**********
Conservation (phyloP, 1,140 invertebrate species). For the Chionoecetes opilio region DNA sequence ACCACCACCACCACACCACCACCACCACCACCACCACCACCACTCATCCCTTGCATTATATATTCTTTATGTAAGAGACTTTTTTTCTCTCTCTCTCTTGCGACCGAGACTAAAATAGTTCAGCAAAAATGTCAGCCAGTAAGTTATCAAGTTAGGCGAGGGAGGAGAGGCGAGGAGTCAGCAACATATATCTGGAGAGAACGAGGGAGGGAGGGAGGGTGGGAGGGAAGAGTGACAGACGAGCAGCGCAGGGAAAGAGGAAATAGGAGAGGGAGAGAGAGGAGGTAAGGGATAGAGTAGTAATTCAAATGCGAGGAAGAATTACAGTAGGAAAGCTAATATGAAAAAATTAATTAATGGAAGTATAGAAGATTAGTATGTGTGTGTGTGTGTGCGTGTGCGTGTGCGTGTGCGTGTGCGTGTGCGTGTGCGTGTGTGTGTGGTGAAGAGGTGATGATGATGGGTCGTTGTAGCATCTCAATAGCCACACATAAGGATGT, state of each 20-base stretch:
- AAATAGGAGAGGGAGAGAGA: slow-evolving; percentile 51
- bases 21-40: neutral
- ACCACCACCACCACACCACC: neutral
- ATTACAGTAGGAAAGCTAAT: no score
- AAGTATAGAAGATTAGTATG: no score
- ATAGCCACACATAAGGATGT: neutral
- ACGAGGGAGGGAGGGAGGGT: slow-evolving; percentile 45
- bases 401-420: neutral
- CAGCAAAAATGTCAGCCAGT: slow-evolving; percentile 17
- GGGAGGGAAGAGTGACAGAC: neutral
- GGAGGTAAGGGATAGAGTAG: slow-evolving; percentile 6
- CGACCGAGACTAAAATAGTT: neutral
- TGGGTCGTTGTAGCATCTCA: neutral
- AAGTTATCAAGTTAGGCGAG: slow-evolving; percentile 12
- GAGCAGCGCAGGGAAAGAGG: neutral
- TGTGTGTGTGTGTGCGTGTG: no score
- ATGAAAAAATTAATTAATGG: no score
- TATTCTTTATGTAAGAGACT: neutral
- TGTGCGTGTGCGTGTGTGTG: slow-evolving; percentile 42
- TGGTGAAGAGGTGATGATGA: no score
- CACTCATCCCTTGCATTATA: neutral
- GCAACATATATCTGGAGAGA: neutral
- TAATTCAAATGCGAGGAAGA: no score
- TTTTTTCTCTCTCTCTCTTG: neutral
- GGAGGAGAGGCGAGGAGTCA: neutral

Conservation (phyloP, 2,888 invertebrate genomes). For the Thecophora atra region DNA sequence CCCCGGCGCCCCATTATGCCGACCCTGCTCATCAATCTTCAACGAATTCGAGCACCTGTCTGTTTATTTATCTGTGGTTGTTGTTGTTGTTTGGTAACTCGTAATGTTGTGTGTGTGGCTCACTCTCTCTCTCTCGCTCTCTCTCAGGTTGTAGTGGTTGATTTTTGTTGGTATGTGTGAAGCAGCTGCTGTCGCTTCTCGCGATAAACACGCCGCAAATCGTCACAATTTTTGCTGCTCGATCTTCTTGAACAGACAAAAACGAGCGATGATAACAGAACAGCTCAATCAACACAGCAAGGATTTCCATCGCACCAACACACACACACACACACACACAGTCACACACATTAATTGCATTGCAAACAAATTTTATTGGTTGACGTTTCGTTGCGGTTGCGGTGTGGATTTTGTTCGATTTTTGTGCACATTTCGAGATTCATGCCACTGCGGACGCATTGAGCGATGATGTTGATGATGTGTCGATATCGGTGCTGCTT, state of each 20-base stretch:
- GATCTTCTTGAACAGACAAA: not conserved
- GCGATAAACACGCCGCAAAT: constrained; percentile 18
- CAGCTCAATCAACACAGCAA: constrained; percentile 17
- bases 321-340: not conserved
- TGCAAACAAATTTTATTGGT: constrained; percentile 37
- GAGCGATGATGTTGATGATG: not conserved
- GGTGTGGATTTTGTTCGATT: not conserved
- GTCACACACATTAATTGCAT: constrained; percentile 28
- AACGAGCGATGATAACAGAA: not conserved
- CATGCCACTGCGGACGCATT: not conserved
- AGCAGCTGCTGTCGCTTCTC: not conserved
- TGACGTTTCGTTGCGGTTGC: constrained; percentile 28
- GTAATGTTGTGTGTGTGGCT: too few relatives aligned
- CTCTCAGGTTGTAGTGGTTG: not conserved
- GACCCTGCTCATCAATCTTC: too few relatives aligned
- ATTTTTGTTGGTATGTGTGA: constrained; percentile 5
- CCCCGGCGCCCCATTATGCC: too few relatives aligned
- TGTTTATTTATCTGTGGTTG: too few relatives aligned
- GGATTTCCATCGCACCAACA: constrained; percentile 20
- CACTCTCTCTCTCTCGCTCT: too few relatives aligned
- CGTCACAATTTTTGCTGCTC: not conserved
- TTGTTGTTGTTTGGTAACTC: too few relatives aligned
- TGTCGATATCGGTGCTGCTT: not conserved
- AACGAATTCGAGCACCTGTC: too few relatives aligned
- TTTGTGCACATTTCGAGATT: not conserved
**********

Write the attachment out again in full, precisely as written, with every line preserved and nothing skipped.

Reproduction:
Conservation (phyloP, 1,140 invertebrate species). For the Chionoecetes opilio region DNA sequence ACCACCACCACCACACCACCACCACCACCACCACCACCACCACTCATCCCTTGCATTATATATTCTTTATGTAAGAGACTTTTTTTCTCTCTCTCTCTTGCGACCGAGACTAAAATAGTTCAGCAAAAATGTCAGCCAGTAAGTTATCAAGTTAGGCGAGGGAGGAGAGGCGAGGAGTCAGCAACATATATCTGGAGAGAACGAGGGAGGGAGGGAGGGTGGGAGGGAAGAGTGACAGACGAGCAGCGCAGGGAAAGAGGAAATAGGAGAGGGAGAGAGAGGAGGTAAGGGATAGAGTAGTAATTCAAATGCGAGGAAGAATTACAGTAGGAAAGCTAATATGAAAAAATTAATTAATGGAAGTATAGAAGATTAGTATGTGTGTGTGTGTGTGCGTGTGCGTGTGCGTGTGCGTGTGCGTGTGCGTGTGCGTGTGTGTGTGGTGAAGAGGTGATGATGATGGGTCGTTGTAGCATCTCAATAGCCACACATAAGGATGT, state of each 20-base stretch:
- AAATAGGAGAGGGAGAGAGA: slow-evolving; percentile 51
- bases 21-40: neutral
- ACCACCACCACCACACCACC: neutral
- ATTACAGTAGGAAAGCTAAT: no score
- AAGTATAGAAGATTAGTATG: no score
- ATAGCCACACATAAGGATGT: neutral
- ACGAGGGAGGGAGGGAGGGT: slow-evolving; percentile 45
- bases 401-420: neutral
- CAGCAAAAATGTCAGCCAGT: slow-evolving; percentile 17
- GGGAGGGAAGAGTGACAGAC: neutral
- GGAGGTAAGGGATAGAGTAG: slow-evolving; percentile 6
- CGACCGAGACTAAAATAGTT: neutral
- TGGGTCGTTGTAGCATCTCA: neutral
- AAGTTATCAAGTTAGGCGAG: slow-evolving; percentile 12
- GAGCAGCGCAGGGAAAGAGG: neutral
- TGTGTGTGTGTGTGCGTGTG: no score
- ATGAAAAAATTAATTAATGG: no score
- TATTCTTTATGTAAGAGACT: neutral
- TGTGCGTGTGCGTGTGTGTG: slow-evolving; percentile 42
- TGGTGAAGAGGTGATGATGA: no score
- CACTCATCCCTTGCATTATA: neutral
- GCAACATATATCTGGAGAGA: neutral
- TAATTCAAATGCGAGGAAGA: no score
- TTTTTTCTCTCTCTCTCTTG: neutral
- GGAGGAGAGGCGAGGAGTCA: neutral

Conservation (phyloP, 2,888 invertebrate genomes). For the Thecophora atra region DNA sequence CCCCGGCGCCCCATTATGCCGACCCTGCTCATCAATCTTCAACGAATTCGAGCACCTGTCTGTTTATTTATCTGTGGTTGTTGTTGTTGTTTGGTAACTCGTAATGTTGTGTGTGTGGCTCACTCTCTCTCTCTCGCTCTCTCTCAGGTTGTAGTGGTTGATTTTTGTTGGTATGTGTGAAGCAGCTGCTGTCGCTTCTCGCGATAAACACGCCGCAAATCGTCACAATTTTTGCTGCTCGATCTTCTTGAACAGACAAAAACGAGCGATGATAACAGAACAGCTCAATCAACACAGCAAGGATTTCCATCGCACCAACACACACACACACACACACACAGTCACACACATTAATTGCATTGCAAACAAATTTTATTGGTTGACGTTTCGTTGCGGTTGCGGTGTGGATTTTGTTCGATTTTTGTGCACATTTCGAGATTCATGCCACTGCGGACGCATTGAGCGATGATGTTGATGATGTGTCGATATCGGTGCTGCTT, state of each 20-base stretch:
- GATCTTCTTGAACAGACAAA: not conserved
- GCGATAAACACGCCGCAAAT: constrained; percentile 18
- CAGCTCAATCAACACAGCAA: constrained; percentile 17
- bases 321-340: not conserved
- TGCAAACAAATTTTATTGGT: constrained; percentile 37
- GAGCGATGATGTTGATGATG: not conserved
- GGTGTGGATTTTGTTCGATT: not conserved
- GTCACACACATTAATTGCAT: constrained; percentile 28
- AACGAGCGATGATAACAGAA: not conserved
- CATGCCACTGCGGACGCATT: not conserved
- AGCAGCTGCTGTCGCTTCTC: not conserved
- TGACGTTTCGTTGCGGTTGC: constrained; percentile 28
- GTAATGTTGTGTGTGTGGCT: too few relatives aligned
- CTCTCAGGTTGTAGTGGTTG: not conserved
- GACCCTGCTCATCAATCTTC: too few relatives aligned
- ATTTTTGTTGGTATGTGTGA: constrained; percentile 5
- CCCCGGCGCCCCATTATGCC: too few relatives aligned
- TGTTTATTTATCTGTGGTTG: too few relatives aligned
- GGATTTCCATCGCACCAACA: constrained; percentile 20
- CACTCTCTCTCTCTCGCTCT: too few relatives aligned
- CGTCACAATTTTTGCTGCTC: not conserved
- TTGTTGTTGTTTGGTAACTC: too few relatives aligned
- TGTCGATATCGGTGCTGCTT: not conserved
- AACGAATTCGAGCACCTGTC: too few relatives aligned
- TTTGTGCACATTTCGAGATT: not conserved